Diatribes of Jay

This is a blog of essays on public policy. It shuns ideology and applies facts, logic and math to economic, social and political problems. It has a subject-matter index, a list of recent posts, and permalinks at the ends of posts. Comments are moderated and may take time to appear. Note: Profile updated 4/7/12

12 October 2007

Smarter People, Better Results

Through all the catastrophes of George W. Bush’s dark reign, a few rays of light are beginning to shine. North Korea is in the process of being bought off and pressured out of its brief foray into nuclear brinksmanship. Key elements among Iraq’s Sunnis have made an alliance with our forces and against chaos. According to yesterday’s New York Times, the same thing may be happening among the Shiites. Our own casualties in Iraq are down, and so is the violence there generally, although both are still far too high.

There are even rays of hope in Iran. The moderate and pragmatic Rafsanjani has outmaneuvered Ahmadinejad to become Speaker of the Assembly of Experts, a sort of Islamic-style Soviet Central Committee that will pick the next Supreme Leader once Grand Ayatollah Ali Khamenei dies. That development got very little press, but it is a big, big deal and a sign of possible future improvement in our relationship with Iran.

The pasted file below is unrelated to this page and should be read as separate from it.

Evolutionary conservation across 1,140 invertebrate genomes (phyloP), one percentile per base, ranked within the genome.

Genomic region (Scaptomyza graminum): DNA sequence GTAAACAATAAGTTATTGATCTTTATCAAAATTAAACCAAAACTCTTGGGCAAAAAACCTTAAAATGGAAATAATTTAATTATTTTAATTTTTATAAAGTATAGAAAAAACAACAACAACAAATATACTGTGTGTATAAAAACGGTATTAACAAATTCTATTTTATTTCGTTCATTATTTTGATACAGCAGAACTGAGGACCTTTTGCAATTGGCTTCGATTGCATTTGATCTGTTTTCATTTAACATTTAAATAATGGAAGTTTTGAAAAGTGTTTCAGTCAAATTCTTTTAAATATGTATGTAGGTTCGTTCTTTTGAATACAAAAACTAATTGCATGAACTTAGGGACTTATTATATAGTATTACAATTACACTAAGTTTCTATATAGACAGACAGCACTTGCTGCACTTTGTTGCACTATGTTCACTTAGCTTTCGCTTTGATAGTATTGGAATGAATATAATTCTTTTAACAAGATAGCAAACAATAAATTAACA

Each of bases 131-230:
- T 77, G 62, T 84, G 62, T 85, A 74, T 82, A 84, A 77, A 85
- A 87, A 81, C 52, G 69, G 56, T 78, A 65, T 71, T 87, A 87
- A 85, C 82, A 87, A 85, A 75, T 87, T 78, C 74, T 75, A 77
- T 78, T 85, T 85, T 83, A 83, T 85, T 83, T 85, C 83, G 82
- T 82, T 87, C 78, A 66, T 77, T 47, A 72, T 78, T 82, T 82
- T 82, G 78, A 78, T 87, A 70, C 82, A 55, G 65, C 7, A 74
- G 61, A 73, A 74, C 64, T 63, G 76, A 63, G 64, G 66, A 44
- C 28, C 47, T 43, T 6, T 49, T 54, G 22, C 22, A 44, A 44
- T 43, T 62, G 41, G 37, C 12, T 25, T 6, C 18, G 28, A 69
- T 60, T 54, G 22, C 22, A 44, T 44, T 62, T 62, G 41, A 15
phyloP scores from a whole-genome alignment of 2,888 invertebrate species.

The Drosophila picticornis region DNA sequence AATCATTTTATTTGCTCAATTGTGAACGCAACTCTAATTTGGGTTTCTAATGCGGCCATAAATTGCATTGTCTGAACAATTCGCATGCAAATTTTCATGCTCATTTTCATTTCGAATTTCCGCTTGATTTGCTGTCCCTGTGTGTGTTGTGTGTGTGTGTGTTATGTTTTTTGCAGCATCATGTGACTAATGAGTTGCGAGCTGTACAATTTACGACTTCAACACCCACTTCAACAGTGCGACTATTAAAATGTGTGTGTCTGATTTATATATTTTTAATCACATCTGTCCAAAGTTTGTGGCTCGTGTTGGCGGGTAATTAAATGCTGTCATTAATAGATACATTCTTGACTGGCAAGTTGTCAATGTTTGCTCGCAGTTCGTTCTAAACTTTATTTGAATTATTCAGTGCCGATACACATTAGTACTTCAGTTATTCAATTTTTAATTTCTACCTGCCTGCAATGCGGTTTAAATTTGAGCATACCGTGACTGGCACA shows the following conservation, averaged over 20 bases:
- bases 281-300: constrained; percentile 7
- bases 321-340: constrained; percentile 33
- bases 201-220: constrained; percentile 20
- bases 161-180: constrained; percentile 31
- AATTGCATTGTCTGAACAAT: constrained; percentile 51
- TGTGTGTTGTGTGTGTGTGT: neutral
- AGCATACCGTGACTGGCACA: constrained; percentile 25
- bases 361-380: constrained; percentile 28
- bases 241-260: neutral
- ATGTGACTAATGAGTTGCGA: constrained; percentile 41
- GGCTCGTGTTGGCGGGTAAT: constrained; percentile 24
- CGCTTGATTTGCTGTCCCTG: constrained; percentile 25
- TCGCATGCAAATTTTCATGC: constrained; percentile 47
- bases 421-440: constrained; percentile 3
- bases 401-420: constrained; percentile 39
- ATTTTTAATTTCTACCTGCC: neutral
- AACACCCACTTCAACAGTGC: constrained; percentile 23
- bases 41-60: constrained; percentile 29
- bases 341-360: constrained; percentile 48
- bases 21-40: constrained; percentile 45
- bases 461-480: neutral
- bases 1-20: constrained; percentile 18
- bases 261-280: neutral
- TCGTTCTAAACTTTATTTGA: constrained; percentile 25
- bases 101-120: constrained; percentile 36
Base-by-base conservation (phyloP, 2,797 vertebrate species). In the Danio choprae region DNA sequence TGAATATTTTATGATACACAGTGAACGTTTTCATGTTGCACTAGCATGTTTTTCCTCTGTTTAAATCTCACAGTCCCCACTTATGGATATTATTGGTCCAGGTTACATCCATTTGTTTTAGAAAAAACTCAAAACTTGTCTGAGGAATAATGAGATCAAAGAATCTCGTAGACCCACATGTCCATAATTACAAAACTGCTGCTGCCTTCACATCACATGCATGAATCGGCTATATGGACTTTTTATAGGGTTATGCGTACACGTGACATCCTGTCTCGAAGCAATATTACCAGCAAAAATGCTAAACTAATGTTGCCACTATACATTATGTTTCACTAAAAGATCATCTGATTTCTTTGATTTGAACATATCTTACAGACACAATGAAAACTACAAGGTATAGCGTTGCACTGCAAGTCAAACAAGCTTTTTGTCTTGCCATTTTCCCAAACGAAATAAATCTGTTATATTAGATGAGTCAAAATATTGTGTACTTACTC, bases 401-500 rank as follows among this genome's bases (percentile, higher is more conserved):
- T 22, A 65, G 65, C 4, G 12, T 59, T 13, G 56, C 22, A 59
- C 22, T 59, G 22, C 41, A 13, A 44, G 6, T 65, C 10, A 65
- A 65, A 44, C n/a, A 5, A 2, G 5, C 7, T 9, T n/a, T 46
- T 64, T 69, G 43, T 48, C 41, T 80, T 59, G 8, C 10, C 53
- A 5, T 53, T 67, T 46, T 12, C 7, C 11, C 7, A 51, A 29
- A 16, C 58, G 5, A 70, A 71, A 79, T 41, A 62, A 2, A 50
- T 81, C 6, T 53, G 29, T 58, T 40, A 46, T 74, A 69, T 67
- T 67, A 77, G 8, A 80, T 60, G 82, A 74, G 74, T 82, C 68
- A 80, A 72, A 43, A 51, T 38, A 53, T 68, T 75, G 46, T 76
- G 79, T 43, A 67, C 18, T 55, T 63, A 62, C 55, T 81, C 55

At the same time, Ahmadinejad himself tried to open a dialogue with us. He didn’t have to do the talk-show circuit on his trip to speak at the United Nations, but he did. However awkward his effort seemed, and however embarrassing and counterproductive our response, his attempt to “reason” with us marked a small pause in the cycle of mutual insults and threats that have characterized our relationship with Iran since the Shah’s fall over thirty years ago.

It’s a small thing maybe. But I can’t imagine either Hitler or Stalin, in their times, doing what Ahmadinejad did last week. Talk is always preferable to war, as long as it’s not surrender. And no one is talking about surrender to Iran; the scary talk is about another unnecessary war.

Are all these rays of light a coincidence? Did we just get lucky after seven years of bad karma? Did someone break a mirror and the spell is now dissipating?

However popular superstition and its cousin ideology may be today, I don’t think so. The changes for the better are the result of high-level personnel changes in our government. That Idiot Rumsfeld is gone. So is Karl Rove, destroyer of our Republic. And the secret internal influence of Dick Cheney has reached its lowest ebb in seven years.